It’s hard to converse with people who mumble or whisper. There are two parts to a conversation: Speaking and listening. When we are having a conversation with God, listening is more important than speaking. Psalm 85:8 says, “I will listen to God the Lord. He has ordered peace for those who worship Him.” The nation of […]
Often people with intellectual disabilities may have a language barrier. Even though she is high functioning and can do almost any job, Teena’s language is muddled and confused. She speaks her word-phrases backwards. For most of her life, she has remained mutely silent because she understands that people can’t always interpret the twisted way her words flow from her brain into her mouth.
Yet, in the past year, because of her love for the Lord, Teena has been released from her chains of fear and doubt and she now communicates with the people she trusts, especially during the discussions in her Bible class. Teena is a leader at The Special Gathering which is ministry within the mentally challenged community. Our mission is evangelism and discipleship.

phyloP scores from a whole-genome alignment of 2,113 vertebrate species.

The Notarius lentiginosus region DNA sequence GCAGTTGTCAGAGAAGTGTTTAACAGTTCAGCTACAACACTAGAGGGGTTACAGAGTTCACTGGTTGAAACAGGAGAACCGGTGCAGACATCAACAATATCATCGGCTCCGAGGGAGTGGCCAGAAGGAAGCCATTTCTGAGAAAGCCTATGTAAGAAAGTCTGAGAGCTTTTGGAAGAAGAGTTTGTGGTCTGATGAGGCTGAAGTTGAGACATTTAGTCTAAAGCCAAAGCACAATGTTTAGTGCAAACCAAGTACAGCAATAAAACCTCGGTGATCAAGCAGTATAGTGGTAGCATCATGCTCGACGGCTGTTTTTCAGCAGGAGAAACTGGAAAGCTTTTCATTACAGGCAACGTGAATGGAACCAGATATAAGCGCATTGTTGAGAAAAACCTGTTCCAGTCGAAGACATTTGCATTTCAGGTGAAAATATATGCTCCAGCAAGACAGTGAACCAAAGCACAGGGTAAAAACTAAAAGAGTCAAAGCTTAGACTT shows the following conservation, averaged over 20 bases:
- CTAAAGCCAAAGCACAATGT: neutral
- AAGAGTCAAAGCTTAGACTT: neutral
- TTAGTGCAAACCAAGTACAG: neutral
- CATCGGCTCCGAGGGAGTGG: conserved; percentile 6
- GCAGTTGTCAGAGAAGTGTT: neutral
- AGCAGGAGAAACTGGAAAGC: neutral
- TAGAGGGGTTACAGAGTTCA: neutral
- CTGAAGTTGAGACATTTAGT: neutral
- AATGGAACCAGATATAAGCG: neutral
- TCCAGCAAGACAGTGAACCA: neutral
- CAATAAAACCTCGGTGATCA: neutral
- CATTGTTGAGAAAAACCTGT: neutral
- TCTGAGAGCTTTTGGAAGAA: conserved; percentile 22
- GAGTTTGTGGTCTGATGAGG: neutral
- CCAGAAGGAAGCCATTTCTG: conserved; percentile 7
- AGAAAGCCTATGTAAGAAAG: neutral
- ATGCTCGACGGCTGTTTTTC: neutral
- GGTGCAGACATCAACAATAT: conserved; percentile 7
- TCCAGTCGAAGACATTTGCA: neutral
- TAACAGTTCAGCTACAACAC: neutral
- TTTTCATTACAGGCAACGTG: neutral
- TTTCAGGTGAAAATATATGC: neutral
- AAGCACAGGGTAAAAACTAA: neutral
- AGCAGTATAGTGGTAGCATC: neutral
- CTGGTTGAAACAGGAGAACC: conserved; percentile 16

The Arc is a national organization that provides various services for people with intellectual and developmental disabilities. Yesterday, as I visited the Wahiawa Arc, I saw in Renee Subee, the manager, and her staff, the language of love at work. “Jon,” Renee encouraged one of the consumers, “show us your birds.” Jon went to his box and pulled out a maticulously and beautifully cut paper hawk. “Jon does these birds without a pattern. They are all cut freehand.” Then taking the bird, he positioned it around his fingers and caused the bird to fly. The grace of his large gentle fingers made you see the hawk in graceful flight. “We’ve tried to make the birds fly as Jon does; but we can’t do it. He is an artist,” Renee bragged.
Then Jon took the bird. He gave it to Renee and motioned for her to keep it. Renee clutched it to her heart. “For me? You are REALLY giving this to me?” Jon smiled slightly and sat back down in his chair. Renee said to me, “Jon doesn’t give his birds away. I’m the first.” Jon peeked from his work toward Renee and almost awarded us with another smile.
No words needed to be spoken to hear the shouts of love, acceptance, gratitude, beauty and grace resounding in the room.
The Arc in Wahiawa, Hawaii is a secular program. They don’t claim to be Christian or Christ centered but it is clear that the language of love is spoken here.